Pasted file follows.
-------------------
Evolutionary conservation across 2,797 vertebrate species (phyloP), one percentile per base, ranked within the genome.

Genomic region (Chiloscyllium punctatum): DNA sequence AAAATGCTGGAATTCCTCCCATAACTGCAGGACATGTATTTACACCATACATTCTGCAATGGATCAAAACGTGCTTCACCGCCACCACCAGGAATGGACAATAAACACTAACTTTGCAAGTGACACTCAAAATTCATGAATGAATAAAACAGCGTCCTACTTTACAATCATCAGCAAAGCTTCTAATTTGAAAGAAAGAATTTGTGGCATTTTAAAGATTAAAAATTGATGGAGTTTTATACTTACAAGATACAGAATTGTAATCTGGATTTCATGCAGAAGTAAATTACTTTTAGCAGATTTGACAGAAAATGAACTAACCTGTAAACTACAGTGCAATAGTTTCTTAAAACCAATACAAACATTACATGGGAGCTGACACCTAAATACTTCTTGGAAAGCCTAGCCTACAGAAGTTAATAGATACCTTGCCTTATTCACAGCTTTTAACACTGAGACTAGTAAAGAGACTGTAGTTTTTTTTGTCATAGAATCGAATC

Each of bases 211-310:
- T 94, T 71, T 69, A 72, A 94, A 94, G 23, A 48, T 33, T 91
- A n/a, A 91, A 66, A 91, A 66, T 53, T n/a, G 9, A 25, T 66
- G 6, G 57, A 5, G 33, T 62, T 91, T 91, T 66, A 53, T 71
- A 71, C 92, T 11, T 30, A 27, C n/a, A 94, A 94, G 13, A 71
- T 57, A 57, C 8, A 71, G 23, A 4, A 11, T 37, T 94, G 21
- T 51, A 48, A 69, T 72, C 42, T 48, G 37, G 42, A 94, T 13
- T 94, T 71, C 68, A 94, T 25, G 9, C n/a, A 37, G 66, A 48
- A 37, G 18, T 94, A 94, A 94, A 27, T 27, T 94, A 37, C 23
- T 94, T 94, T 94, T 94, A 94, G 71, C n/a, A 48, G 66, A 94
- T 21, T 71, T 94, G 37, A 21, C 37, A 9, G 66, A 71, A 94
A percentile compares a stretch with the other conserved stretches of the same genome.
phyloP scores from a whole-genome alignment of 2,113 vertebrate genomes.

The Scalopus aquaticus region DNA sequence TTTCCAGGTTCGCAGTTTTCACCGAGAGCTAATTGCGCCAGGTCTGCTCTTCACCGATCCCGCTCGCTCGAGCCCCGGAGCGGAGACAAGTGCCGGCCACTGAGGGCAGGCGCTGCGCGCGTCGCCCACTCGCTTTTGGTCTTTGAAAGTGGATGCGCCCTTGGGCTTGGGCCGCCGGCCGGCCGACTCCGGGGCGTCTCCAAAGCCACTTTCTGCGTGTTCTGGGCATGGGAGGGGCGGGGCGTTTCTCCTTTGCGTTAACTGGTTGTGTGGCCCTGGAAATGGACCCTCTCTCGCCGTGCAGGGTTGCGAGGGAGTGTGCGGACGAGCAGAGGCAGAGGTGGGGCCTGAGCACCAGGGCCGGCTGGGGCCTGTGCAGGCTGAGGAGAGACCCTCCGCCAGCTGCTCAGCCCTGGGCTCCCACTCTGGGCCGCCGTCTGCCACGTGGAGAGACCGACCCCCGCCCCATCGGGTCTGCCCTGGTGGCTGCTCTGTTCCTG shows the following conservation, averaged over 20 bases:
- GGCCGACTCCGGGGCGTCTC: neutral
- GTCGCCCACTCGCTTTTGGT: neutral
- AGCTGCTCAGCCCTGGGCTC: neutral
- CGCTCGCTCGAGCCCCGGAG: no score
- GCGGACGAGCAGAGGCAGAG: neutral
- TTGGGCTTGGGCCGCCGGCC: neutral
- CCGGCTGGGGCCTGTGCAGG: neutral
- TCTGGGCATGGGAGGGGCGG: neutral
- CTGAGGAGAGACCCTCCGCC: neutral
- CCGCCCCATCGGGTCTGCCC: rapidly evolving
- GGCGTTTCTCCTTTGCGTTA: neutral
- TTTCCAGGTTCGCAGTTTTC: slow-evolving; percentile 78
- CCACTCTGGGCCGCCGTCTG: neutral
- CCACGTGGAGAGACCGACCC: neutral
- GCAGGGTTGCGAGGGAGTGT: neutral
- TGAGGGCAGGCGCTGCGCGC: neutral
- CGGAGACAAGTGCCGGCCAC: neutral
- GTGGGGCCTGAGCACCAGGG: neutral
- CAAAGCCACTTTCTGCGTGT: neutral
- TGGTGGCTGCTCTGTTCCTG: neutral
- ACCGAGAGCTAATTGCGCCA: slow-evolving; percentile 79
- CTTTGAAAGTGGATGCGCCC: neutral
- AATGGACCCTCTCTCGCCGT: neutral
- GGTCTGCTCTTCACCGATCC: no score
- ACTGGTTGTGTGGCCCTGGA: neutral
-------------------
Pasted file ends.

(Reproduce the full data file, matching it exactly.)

Evolutionary conservation across 2,797 vertebrate species (phyloP), one percentile per base, ranked within the genome.

Genomic region (Chiloscyllium punctatum): DNA sequence AAAATGCTGGAATTCCTCCCATAACTGCAGGACATGTATTTACACCATACATTCTGCAATGGATCAAAACGTGCTTCACCGCCACCACCAGGAATGGACAATAAACACTAACTTTGCAAGTGACACTCAAAATTCATGAATGAATAAAACAGCGTCCTACTTTACAATCATCAGCAAAGCTTCTAATTTGAAAGAAAGAATTTGTGGCATTTTAAAGATTAAAAATTGATGGAGTTTTATACTTACAAGATACAGAATTGTAATCTGGATTTCATGCAGAAGTAAATTACTTTTAGCAGATTTGACAGAAAATGAACTAACCTGTAAACTACAGTGCAATAGTTTCTTAAAACCAATACAAACATTACATGGGAGCTGACACCTAAATACTTCTTGGAAAGCCTAGCCTACAGAAGTTAATAGATACCTTGCCTTATTCACAGCTTTTAACACTGAGACTAGTAAAGAGACTGTAGTTTTTTTTGTCATAGAATCGAATC

Each of bases 211-310:
- T 94, T 71, T 69, A 72, A 94, A 94, G 23, A 48, T 33, T 91
- A n/a, A 91, A 66, A 91, A 66, T 53, T n/a, G 9, A 25, T 66
- G 6, G 57, A 5, G 33, T 62, T 91, T 91, T 66, A 53, T 71
- A 71, C 92, T 11, T 30, A 27, C n/a, A 94, A 94, G 13, A 71
- T 57, A 57, C 8, A 71, G 23, A 4, A 11, T 37, T 94, G 21
- T 51, A 48, A 69, T 72, C 42, T 48, G 37, G 42, A 94, T 13
- T 94, T 71, C 68, A 94, T 25, G 9, C n/a, A 37, G 66, A 48
- A 37, G 18, T 94, A 94, A 94, A 27, T 27, T 94, A 37, C 23
- T 94, T 94, T 94, T 94, A 94, G 71, C n/a, A 48, G 66, A 94
- T 21, T 71, T 94, G 37, A 21, C 37, A 9, G 66, A 71, A 94
A percentile compares a stretch with the other conserved stretches of the same genome.
phyloP scores from a whole-genome alignment of 2,113 vertebrate genomes.

The Scalopus aquaticus region DNA sequence TTTCCAGGTTCGCAGTTTTCACCGAGAGCTAATTGCGCCAGGTCTGCTCTTCACCGATCCCGCTCGCTCGAGCCCCGGAGCGGAGACAAGTGCCGGCCACTGAGGGCAGGCGCTGCGCGCGTCGCCCACTCGCTTTTGGTCTTTGAAAGTGGATGCGCCCTTGGGCTTGGGCCGCCGGCCGGCCGACTCCGGGGCGTCTCCAAAGCCACTTTCTGCGTGTTCTGGGCATGGGAGGGGCGGGGCGTTTCTCCTTTGCGTTAACTGGTTGTGTGGCCCTGGAAATGGACCCTCTCTCGCCGTGCAGGGTTGCGAGGGAGTGTGCGGACGAGCAGAGGCAGAGGTGGGGCCTGAGCACCAGGGCCGGCTGGGGCCTGTGCAGGCTGAGGAGAGACCCTCCGCCAGCTGCTCAGCCCTGGGCTCCCACTCTGGGCCGCCGTCTGCCACGTGGAGAGACCGACCCCCGCCCCATCGGGTCTGCCCTGGTGGCTGCTCTGTTCCTG shows the following conservation, averaged over 20 bases:
- GGCCGACTCCGGGGCGTCTC: neutral
- GTCGCCCACTCGCTTTTGGT: neutral
- AGCTGCTCAGCCCTGGGCTC: neutral
- CGCTCGCTCGAGCCCCGGAG: no score
- GCGGACGAGCAGAGGCAGAG: neutral
- TTGGGCTTGGGCCGCCGGCC: neutral
- CCGGCTGGGGCCTGTGCAGG: neutral
- TCTGGGCATGGGAGGGGCGG: neutral
- CTGAGGAGAGACCCTCCGCC: neutral
- CCGCCCCATCGGGTCTGCCC: rapidly evolving
- GGCGTTTCTCCTTTGCGTTA: neutral
- TTTCCAGGTTCGCAGTTTTC: slow-evolving; percentile 78
- CCACTCTGGGCCGCCGTCTG: neutral
- CCACGTGGAGAGACCGACCC: neutral
- GCAGGGTTGCGAGGGAGTGT: neutral
- TGAGGGCAGGCGCTGCGCGC: neutral
- CGGAGACAAGTGCCGGCCAC: neutral
- GTGGGGCCTGAGCACCAGGG: neutral
- CAAAGCCACTTTCTGCGTGT: neutral
- TGGTGGCTGCTCTGTTCCTG: neutral
- ACCGAGAGCTAATTGCGCCA: slow-evolving; percentile 79
- CTTTGAAAGTGGATGCGCCC: neutral
- AATGGACCCTCTCTCGCCGT: neutral
- GGTCTGCTCTTCACCGATCC: no score
- ACTGGTTGTGTGGCCCTGGA: neutral